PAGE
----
Do you think smartphones are helping business owners to better serve customers, or are they causing customers to have higher expectations than what is reasonable?
Timothy J. Trudeau, CEO, Syntax Creative, www.syntaxcreative.com
Introducing new technology, like smartphones, into the customer-firm relationship is always likely to allow the firm to better serve those customers while also pushing service expectations to the boundary of reasonableness.
On the plus side, smartphones with a combination of well-executed custom apps and social media allow firms to provide a more individualized service to customers, greatly increasing the value customers perceive from that service.
This increase in perceived value allows the firm to further differentiate its service from its competitors (or to at least keep pace).
How a new technology then affects the reasonableness of customer expectations depends on customers’ perceptions of that technology. If your customers do not understand the technology underlying your smartphone app and the related services you provide, they are more likely to have unrealistic beliefs about what is possible for you to provide them. More tech-savvy customers are less likely to have these unrealistic beliefs.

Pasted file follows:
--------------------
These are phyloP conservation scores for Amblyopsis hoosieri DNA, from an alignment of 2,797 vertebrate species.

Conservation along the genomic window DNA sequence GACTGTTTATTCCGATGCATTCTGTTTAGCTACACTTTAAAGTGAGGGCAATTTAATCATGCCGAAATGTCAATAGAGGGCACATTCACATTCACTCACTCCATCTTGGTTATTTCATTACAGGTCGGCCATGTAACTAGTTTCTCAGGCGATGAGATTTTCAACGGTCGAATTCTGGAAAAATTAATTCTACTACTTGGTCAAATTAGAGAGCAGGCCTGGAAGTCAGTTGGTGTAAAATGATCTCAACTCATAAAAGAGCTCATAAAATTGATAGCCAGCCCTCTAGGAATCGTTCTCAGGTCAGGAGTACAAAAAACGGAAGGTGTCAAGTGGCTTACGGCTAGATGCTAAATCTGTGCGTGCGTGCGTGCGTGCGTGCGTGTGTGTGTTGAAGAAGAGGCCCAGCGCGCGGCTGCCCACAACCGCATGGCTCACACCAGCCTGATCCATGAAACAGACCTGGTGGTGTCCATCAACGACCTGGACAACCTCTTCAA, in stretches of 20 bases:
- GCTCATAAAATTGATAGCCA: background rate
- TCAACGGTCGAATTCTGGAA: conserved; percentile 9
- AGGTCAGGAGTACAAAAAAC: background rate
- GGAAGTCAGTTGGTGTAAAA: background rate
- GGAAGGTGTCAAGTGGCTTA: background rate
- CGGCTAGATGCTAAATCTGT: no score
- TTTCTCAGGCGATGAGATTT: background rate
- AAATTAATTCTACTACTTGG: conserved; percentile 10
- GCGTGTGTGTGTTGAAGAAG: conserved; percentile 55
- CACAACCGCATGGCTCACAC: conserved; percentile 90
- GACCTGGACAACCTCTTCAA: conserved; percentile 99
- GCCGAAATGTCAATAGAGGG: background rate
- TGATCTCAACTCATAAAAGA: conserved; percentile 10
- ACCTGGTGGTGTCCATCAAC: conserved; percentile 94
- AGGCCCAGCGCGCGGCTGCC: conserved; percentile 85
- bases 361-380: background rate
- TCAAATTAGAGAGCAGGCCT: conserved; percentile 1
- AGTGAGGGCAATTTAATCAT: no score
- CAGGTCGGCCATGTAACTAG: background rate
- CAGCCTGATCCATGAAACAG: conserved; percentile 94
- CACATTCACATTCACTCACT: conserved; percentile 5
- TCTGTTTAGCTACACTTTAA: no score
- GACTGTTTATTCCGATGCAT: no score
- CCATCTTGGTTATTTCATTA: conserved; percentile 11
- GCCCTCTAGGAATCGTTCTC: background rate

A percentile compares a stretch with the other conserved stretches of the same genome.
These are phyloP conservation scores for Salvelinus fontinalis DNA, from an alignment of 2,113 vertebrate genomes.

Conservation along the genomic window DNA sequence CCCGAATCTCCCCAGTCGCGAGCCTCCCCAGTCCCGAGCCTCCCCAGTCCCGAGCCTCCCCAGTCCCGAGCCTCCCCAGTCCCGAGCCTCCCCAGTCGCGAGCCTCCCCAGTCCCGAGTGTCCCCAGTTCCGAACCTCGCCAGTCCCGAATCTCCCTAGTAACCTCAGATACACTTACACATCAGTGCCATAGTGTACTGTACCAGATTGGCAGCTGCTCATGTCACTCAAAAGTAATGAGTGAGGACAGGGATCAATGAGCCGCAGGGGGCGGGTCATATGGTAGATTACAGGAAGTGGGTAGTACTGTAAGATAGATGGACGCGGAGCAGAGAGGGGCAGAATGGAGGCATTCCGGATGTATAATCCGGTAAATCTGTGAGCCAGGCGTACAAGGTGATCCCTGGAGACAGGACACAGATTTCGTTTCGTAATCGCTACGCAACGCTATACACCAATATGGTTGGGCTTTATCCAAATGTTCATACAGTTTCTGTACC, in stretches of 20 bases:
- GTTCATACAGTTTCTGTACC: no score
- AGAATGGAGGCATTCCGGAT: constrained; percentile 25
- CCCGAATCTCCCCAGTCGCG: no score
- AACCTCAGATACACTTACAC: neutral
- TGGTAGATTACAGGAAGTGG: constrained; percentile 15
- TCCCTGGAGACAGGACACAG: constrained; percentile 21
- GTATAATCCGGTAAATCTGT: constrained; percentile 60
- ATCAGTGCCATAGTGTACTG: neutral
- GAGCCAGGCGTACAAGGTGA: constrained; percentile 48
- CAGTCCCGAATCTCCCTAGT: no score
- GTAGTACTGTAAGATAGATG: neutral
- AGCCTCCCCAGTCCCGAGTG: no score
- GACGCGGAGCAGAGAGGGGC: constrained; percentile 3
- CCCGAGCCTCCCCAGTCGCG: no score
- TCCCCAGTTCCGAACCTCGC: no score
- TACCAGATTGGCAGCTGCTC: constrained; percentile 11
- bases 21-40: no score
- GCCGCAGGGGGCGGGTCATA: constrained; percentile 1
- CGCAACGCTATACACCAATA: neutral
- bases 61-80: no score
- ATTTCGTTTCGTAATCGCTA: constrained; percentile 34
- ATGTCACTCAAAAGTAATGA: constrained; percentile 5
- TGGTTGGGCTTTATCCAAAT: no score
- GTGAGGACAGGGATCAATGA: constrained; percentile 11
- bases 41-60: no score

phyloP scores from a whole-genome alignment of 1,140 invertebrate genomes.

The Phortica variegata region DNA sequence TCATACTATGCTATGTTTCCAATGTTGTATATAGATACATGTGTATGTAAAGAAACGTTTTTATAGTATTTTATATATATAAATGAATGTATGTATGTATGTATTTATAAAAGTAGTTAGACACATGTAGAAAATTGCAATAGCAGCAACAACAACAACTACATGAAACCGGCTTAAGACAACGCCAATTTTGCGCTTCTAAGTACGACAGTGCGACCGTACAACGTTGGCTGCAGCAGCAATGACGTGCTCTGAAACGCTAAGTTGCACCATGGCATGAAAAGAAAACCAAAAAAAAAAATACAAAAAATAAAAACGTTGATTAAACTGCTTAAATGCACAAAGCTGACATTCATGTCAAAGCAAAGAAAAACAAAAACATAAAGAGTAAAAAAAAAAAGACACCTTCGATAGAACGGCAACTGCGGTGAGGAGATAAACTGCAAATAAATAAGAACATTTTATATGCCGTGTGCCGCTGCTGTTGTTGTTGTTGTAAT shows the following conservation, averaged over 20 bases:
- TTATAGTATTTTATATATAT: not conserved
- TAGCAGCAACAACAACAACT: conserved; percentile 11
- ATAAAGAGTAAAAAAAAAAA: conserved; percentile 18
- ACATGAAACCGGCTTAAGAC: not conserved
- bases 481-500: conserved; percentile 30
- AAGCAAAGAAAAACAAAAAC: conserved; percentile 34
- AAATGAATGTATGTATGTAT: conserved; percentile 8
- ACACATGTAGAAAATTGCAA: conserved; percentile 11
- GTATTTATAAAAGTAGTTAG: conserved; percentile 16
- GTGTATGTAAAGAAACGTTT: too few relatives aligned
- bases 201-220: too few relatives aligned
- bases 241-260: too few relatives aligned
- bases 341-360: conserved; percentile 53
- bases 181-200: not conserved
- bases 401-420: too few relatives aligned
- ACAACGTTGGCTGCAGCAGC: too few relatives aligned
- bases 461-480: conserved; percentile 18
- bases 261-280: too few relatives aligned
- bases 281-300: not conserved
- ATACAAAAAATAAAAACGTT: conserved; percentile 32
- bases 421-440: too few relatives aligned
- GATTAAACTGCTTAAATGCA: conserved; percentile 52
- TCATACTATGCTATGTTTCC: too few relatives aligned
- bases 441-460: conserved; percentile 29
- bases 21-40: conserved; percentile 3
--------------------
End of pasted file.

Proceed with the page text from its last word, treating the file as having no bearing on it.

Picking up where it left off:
As you develop your strategy for rolling out a new customer service technology, you must take into account your customers’ technical knowledge.
If your customers are tech-savvy, then it’s probably fine to roll out new services over time — the initial introduction won’t lead to unrealistic expectations about future services.
For customers who are less tech-savvy, on the other hand, you need a more cautious approach that delivers the full set of services customers will want when you first roll them out. Their expectations will center on what was delivered rather than what might be delivered.
About the author: David Alexander, assistant professor of marketing, University of St. Thomas Opus School of Business